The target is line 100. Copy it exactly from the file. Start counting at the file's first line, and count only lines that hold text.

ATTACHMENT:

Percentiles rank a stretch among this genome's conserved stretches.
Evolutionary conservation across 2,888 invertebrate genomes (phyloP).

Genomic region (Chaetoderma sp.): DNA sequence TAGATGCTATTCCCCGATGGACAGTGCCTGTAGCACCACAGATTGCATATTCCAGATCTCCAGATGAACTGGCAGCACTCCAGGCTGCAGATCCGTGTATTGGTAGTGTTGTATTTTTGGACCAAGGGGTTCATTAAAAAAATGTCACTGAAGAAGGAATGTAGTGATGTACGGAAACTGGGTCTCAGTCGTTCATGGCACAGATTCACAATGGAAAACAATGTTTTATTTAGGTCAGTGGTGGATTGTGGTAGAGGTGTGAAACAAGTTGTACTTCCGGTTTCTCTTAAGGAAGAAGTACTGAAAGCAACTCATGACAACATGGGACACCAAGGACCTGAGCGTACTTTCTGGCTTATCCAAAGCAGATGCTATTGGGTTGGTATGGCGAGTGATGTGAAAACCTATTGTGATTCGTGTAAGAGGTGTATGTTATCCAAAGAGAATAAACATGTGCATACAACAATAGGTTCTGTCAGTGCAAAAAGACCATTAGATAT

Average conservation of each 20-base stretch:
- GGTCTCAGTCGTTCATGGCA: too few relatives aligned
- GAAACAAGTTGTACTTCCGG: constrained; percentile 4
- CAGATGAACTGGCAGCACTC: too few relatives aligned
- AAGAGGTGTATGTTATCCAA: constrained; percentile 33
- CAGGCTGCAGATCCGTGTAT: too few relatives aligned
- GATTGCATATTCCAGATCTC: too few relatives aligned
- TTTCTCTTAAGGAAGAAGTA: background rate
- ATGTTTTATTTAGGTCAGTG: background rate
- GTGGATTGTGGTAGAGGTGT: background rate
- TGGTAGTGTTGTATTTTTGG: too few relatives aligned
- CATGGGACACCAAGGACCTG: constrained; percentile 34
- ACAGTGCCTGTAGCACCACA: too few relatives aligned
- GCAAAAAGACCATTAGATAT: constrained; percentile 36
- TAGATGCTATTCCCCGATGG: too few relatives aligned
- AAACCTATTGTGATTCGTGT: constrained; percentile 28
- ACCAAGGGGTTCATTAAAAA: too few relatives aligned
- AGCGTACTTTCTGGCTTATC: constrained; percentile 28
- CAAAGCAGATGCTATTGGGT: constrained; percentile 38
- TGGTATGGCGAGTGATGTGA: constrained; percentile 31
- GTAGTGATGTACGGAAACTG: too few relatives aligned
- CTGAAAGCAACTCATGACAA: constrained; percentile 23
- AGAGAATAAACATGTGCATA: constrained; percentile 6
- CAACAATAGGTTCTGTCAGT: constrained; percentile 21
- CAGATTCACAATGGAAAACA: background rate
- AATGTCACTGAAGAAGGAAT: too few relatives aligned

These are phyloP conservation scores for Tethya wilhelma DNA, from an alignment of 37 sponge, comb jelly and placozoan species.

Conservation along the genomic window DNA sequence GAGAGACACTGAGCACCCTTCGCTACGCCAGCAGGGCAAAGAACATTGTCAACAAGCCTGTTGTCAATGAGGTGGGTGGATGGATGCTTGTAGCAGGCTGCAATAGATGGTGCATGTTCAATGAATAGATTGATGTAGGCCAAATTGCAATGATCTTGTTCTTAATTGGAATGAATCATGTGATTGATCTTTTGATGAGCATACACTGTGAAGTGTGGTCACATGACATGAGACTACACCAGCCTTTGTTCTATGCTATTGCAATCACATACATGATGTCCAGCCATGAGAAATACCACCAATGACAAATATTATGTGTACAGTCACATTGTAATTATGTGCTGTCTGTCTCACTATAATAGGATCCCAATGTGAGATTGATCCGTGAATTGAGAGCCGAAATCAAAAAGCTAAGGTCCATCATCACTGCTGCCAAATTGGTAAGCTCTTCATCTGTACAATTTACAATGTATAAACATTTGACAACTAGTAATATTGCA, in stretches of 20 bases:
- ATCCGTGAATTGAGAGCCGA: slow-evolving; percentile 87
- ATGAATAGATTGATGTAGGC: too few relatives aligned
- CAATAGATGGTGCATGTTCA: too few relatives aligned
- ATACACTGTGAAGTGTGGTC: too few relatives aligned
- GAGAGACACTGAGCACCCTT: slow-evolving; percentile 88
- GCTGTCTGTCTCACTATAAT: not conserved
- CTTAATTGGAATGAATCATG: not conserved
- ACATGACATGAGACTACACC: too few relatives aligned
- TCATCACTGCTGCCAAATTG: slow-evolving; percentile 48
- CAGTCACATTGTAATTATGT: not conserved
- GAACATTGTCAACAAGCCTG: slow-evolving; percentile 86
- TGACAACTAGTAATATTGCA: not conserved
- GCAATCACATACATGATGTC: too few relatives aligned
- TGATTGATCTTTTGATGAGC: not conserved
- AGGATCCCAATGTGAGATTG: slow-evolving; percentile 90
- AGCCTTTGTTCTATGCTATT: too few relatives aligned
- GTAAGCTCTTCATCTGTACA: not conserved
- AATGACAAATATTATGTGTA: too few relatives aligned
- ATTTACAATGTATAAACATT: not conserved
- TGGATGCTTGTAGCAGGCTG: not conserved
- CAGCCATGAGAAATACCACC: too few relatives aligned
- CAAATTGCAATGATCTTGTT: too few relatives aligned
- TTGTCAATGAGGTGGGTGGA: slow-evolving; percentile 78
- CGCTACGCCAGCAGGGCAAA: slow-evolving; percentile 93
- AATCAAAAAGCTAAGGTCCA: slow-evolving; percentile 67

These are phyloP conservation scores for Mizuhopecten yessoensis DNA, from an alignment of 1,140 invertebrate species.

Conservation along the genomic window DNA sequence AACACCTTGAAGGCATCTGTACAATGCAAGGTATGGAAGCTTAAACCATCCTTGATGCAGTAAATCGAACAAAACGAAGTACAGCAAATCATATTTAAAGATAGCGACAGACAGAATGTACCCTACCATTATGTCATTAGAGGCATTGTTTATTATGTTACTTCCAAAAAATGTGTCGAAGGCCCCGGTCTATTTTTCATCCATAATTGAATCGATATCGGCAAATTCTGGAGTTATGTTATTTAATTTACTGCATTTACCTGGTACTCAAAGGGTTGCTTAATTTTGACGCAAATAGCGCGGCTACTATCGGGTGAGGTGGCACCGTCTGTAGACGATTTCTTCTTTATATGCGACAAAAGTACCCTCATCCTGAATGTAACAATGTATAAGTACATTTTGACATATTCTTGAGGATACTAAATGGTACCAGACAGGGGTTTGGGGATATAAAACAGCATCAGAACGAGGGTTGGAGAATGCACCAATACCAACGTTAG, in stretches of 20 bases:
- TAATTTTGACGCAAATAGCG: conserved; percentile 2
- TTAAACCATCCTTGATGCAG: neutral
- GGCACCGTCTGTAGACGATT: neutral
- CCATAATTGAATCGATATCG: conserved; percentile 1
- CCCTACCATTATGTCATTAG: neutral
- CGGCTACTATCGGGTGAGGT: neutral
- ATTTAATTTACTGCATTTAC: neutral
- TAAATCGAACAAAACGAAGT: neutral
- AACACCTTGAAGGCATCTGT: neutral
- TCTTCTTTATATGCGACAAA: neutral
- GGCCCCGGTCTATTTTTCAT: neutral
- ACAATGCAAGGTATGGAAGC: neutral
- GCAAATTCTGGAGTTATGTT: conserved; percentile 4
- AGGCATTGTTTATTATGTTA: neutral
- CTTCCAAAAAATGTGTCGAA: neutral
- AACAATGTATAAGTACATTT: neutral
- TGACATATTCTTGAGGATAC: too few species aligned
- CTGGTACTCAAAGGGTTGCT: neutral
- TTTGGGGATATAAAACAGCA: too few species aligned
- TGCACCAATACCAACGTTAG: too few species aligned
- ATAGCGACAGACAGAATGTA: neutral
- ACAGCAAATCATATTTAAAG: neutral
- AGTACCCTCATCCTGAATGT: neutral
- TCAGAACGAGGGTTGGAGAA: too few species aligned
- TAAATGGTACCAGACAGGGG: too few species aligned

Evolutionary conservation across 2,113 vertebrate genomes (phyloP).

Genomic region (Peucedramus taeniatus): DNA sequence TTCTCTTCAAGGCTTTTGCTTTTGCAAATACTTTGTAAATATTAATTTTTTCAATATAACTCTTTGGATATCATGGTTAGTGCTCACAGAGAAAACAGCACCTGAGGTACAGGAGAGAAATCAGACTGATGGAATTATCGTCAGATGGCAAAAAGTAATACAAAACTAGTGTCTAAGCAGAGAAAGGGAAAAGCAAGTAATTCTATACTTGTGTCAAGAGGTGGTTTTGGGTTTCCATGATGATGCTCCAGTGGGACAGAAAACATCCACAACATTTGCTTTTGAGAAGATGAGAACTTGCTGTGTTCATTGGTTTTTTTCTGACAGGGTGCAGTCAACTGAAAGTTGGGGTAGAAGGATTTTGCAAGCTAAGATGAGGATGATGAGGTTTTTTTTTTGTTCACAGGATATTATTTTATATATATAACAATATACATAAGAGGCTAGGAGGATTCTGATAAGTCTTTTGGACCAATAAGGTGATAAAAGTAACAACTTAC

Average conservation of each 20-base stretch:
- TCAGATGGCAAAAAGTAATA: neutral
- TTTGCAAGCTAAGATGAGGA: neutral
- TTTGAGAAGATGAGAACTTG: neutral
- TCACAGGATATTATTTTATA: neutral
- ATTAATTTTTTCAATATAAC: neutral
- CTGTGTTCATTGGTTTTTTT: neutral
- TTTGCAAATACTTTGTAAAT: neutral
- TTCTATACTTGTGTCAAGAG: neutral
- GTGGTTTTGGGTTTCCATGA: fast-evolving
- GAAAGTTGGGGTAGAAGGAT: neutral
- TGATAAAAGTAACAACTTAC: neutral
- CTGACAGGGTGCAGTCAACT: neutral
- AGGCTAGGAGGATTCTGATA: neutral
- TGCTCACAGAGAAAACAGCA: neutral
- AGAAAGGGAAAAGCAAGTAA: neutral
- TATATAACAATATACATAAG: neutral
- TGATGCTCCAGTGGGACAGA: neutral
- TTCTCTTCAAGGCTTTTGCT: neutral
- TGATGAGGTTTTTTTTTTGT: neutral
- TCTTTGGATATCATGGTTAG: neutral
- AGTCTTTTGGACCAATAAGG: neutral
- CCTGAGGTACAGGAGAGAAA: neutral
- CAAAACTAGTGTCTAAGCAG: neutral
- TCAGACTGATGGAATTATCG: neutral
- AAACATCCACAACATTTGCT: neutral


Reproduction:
- TGCTCACAGAGAAAACAGCA: neutral